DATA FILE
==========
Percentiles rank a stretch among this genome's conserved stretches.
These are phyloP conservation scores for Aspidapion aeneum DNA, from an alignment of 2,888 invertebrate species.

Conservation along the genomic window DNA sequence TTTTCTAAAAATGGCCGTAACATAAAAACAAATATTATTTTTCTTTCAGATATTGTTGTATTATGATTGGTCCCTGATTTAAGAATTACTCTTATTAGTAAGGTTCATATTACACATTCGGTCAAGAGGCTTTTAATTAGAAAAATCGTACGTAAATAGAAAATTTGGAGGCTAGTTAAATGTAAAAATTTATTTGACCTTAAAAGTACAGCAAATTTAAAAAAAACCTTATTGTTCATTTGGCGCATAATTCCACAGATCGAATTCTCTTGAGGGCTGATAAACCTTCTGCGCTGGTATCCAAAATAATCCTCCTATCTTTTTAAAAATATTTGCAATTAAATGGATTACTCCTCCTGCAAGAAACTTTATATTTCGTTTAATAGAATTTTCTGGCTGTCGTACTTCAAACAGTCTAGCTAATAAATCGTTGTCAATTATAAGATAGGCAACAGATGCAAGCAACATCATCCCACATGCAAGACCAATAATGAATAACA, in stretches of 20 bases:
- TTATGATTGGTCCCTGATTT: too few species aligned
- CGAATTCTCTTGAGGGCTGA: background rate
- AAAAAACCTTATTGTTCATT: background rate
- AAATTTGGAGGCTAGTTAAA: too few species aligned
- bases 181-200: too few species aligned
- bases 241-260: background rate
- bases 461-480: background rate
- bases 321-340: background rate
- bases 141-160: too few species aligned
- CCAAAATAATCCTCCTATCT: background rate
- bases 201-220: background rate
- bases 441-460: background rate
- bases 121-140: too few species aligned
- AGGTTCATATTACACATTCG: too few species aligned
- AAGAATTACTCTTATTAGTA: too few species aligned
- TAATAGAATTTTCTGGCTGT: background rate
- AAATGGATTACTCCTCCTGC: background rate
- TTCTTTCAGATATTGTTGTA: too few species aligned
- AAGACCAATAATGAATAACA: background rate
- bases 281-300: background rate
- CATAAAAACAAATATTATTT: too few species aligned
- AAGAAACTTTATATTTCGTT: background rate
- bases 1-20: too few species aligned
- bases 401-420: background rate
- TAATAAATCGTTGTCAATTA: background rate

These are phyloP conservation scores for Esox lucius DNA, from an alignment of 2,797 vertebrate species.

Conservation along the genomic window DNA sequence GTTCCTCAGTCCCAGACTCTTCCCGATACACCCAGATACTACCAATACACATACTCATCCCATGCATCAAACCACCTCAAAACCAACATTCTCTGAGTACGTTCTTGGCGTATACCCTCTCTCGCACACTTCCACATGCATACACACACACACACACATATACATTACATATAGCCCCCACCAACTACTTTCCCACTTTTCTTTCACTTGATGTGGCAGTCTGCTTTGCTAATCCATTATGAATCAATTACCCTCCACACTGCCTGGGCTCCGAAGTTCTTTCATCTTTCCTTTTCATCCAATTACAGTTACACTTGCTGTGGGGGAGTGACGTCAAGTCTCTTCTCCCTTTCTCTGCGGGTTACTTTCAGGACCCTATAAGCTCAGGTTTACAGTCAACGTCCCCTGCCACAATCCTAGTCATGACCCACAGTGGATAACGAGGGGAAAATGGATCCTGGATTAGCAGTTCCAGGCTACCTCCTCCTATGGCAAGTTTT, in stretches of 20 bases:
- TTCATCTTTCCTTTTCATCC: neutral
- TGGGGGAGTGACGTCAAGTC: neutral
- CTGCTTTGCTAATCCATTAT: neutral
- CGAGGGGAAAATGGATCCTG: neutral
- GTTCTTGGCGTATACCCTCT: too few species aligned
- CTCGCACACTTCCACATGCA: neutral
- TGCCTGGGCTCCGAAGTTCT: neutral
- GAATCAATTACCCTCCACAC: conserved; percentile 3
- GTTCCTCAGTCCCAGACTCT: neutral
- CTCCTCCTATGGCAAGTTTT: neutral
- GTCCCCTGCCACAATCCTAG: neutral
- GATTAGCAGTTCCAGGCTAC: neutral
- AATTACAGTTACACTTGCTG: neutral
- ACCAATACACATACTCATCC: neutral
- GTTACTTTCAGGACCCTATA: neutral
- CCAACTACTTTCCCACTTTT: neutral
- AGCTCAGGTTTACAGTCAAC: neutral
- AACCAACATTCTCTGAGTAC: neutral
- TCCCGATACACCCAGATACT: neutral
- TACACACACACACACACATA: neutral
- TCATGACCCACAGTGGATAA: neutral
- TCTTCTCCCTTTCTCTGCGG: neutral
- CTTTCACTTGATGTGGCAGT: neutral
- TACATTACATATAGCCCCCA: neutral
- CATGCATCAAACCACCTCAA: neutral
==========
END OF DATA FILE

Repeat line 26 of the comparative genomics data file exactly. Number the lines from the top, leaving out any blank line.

- bases 1-20: too few species aligned